Considering the distribution of genes among the 94 TF families identified, 22 families are specific to plants and 20 families are specific to animals (Table II). Eight families are found exclusively in yeast, while one TF family is represented in D. melanogaster only. Forty-three families were common to all phyla represented in this study. No legume-specific TF gene family was found, which may reflect the paucity of knowledge about legume TFs but more likely indicates conservation of TF families among plants. Consistent with this notion, the distribution of legume genes among the various TF families is similar to that of other plant species. Overall, based on this census of genes in the various TF families, there does not appear to be any enrichment of known TF families in legumes.

CAN THE KNOWLEDGE ACQUIRED ON TF GENES IN ONE PLANT BE USED IN LEGUMES?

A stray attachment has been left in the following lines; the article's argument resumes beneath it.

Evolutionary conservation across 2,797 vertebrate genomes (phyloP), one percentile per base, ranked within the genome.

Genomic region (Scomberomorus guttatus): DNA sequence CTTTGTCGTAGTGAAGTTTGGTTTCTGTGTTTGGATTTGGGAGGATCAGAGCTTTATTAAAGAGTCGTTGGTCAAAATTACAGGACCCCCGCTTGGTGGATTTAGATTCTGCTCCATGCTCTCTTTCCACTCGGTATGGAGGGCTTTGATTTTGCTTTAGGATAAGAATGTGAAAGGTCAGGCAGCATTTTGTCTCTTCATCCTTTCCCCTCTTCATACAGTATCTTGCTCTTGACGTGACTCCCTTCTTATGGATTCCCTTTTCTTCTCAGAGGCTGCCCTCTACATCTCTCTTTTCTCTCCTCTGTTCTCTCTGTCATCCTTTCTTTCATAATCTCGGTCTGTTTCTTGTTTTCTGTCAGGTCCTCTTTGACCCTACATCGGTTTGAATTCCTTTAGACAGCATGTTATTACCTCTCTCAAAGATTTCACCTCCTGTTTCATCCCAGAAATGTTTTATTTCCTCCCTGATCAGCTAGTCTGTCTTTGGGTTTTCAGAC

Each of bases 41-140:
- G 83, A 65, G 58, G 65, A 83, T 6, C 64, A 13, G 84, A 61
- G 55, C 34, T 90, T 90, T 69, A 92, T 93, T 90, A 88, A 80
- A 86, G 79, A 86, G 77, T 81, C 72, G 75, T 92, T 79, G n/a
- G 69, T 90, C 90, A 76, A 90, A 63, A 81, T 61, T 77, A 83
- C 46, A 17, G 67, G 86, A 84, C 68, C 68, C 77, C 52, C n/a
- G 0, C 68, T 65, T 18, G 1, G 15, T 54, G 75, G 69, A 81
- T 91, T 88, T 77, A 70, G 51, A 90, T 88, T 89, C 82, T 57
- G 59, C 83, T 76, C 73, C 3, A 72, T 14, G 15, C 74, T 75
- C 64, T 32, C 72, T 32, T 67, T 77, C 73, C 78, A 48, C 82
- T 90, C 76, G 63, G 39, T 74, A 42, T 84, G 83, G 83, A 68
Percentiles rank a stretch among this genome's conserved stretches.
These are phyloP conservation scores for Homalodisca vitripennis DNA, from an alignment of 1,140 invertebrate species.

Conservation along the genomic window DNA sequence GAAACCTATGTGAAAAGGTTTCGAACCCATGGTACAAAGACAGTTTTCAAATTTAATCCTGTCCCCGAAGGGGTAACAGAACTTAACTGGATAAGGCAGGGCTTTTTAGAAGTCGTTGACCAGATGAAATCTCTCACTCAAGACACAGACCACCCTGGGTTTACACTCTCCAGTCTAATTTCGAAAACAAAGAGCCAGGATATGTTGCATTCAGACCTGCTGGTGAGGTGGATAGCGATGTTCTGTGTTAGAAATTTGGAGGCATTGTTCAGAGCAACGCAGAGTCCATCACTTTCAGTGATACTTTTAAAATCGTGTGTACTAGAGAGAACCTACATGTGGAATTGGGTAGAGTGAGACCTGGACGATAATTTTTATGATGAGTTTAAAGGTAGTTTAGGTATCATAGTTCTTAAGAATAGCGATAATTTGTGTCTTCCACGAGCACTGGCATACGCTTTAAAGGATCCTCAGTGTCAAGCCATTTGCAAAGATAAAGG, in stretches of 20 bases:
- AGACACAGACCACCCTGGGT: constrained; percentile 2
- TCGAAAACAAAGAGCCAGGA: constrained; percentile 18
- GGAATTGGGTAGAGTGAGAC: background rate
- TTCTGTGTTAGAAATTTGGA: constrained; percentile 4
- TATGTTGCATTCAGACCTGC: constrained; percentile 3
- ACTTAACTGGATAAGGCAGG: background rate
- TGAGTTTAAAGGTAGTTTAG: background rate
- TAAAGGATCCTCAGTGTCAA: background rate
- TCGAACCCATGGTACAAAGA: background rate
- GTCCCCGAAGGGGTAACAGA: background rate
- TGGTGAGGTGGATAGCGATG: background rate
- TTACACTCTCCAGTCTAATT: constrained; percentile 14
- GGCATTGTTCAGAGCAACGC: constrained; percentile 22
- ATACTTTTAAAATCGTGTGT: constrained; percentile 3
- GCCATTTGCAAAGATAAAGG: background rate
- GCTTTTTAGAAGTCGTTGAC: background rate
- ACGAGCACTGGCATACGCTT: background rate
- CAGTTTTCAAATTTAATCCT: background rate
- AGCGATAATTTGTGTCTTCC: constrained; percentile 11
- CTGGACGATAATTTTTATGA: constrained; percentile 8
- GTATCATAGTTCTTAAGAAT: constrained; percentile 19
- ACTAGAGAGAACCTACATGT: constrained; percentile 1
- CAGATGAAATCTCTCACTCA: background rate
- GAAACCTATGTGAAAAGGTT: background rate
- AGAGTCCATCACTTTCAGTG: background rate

The absence of significant differences in TF gene distribution across TF families between legume and nonlegume plants suggests that legume-specific traits are likely dependent on TF gene expression patterns and TF protein function. So far, most of the plant TFs characterized belong to Arabidopsis. Therefore, an attractive strategy is to apply the knowledge established in Arabidopsis to legume TFs (Hofer et al., 1997; Berbel et al., 2001; Taylor et al., 2002; Dong et al., 2005; Benlloch et al., 2006). The expression of legume TF genes in Arabidopsis or tobacco plants also supports a conservation of functions for TF homologs across plant species (e.g. in plant development [GmWRKY13; Zhou et al., 2008], metabolite biosynthesis [LjMYB TFs homologous to AtTT2; Yoshida et al., 2008], plant resistance to pathogens [GmAP2-EREBP TFs; Zhang et al. 2008], and plant resistance to abiotic stresses [GmWRKY TFs; Zhou et al. 2008; GmDREB3; Chen et al., 2009]). However, complete functional redundancy of TF proteins between plants is not always found. For example, the AtPAP1 gene encoding a MYB TF gene controls anthocyanin synthesis in Arabidopsis but it does not activate this pathway when expressed in M. truncatula (Peel et al., 2009).